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Officers Reserver Corps
To make it possible to fill the gaps made in the Re...

Was It The Field Fairy?
Jack and his sister Nina were two little orphans who...

Advantages And Disadvantages Of The Defensive
The defense has the following advantages over the att...

Rules Governing The Carrying Of The Piece
Third. The cut-off is kept turned down, except when u...

The Windflower's Story
One day a little Windflower growing in a garden hear...

The Peacock Butterflies
Plain little Miss Butterfly sat on a bush one day, w...

Use Of The Combined Arms
Every efficient officer must realize the possibilitie...

Saluting distance is that within which recognition is...

To Deploy As Skirmishers
Being in any formation, assembled: 1. As skirmishers,...

The leader should be an officer or a noncommissioned ...

Military Maps

Definition. A military map is a drawing made to represent some
section of the country, showing the features that are of military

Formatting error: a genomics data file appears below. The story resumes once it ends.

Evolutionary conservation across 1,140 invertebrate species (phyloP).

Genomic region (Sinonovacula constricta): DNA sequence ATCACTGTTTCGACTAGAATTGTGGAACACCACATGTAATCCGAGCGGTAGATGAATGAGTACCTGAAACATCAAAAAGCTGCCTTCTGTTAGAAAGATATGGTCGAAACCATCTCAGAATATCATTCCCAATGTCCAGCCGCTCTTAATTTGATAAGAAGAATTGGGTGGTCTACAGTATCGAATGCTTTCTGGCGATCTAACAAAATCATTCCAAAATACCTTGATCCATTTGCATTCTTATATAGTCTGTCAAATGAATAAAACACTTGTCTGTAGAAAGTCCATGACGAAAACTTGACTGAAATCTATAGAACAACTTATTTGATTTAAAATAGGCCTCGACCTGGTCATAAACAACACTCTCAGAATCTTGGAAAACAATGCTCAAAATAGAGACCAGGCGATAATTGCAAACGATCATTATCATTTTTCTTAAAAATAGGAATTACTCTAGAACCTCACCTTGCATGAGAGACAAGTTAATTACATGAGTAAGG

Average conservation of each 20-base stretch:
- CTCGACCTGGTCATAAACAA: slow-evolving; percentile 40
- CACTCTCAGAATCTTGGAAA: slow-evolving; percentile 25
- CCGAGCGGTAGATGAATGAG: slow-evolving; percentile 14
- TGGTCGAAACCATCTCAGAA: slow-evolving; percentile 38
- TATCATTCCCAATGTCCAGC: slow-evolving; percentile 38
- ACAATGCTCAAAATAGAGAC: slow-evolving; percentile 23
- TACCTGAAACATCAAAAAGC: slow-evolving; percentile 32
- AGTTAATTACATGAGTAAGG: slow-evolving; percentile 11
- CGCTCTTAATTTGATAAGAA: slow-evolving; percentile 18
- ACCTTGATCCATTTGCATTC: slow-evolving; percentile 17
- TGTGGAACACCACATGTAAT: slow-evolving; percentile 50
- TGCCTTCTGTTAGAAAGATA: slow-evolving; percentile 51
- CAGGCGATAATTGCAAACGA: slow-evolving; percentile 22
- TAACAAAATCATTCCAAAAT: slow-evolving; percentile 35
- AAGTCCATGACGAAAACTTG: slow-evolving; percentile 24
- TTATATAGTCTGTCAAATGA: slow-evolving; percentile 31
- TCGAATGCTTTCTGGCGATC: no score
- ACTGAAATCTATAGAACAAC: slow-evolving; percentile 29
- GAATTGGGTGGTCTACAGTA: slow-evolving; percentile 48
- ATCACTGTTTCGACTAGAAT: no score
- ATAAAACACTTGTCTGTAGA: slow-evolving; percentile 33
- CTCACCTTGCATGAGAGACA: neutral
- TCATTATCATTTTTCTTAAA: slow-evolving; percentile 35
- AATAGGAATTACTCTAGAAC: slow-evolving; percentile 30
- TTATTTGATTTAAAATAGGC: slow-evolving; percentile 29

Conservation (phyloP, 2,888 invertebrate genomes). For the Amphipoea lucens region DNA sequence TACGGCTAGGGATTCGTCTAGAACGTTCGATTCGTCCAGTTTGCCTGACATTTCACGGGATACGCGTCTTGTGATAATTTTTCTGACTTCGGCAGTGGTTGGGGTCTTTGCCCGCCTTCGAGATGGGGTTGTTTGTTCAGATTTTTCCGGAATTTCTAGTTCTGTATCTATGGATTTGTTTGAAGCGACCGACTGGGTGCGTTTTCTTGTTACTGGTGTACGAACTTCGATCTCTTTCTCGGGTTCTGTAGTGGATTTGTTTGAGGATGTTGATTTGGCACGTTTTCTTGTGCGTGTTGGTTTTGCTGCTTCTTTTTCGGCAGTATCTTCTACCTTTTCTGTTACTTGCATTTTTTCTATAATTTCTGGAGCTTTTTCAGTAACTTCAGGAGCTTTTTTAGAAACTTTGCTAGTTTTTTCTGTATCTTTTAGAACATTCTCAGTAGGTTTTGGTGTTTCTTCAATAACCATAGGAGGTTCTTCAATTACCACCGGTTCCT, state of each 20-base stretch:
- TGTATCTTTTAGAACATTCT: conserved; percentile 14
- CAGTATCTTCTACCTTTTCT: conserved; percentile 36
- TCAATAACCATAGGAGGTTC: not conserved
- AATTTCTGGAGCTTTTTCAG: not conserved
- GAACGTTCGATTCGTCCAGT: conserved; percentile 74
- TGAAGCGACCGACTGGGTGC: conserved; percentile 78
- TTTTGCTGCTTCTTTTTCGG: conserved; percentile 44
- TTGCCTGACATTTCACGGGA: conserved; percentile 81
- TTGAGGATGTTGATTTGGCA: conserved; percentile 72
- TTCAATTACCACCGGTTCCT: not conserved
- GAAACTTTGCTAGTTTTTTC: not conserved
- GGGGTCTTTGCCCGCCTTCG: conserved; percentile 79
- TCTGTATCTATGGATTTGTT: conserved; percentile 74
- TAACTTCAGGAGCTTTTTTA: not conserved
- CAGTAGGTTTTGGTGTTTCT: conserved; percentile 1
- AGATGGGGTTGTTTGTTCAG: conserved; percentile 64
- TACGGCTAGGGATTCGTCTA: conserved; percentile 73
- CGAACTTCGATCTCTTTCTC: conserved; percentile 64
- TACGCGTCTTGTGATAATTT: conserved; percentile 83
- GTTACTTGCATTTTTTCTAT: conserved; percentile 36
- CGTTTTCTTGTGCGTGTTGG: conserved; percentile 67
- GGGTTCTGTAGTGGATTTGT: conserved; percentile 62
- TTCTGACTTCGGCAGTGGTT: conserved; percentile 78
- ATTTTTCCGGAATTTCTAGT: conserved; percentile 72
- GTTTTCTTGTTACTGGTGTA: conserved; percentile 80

importance, such as roads, bridges, streams, houses, and hills. The map
must be so drawn that you can tell the distance between any two points,
the heights of the hills, and the relative positions of everything
shown. (Field Service Regulations.)

In the field the military maps are supplemented by sketches, or field
maps, prepared from day to day. For facility in reading, military maps
are made according to a uniform system of scales and contour intervals
as follows:

Road Sketches. Three inches on the map is equal to 1 mile on the
ground, contour intervals of 20 feet.

Position and Outpost Sketches. Six inches on the map arc equal to 1
mile on the ground, contour intervals of 10 feet.

Manoeuver or War Game Maps. Twelve inches on the map are equal to 1
mile on the ground, contour intervals of 5 feet.

Large Strategical maps for Extended Manoeuvers. One inch on the map is
equal to 1 mile on the ground, contour intervals of 60 feet.

Every officer in the Reserve Corps should be able to read a military map
and make a road, an outpost, and a position sketch.

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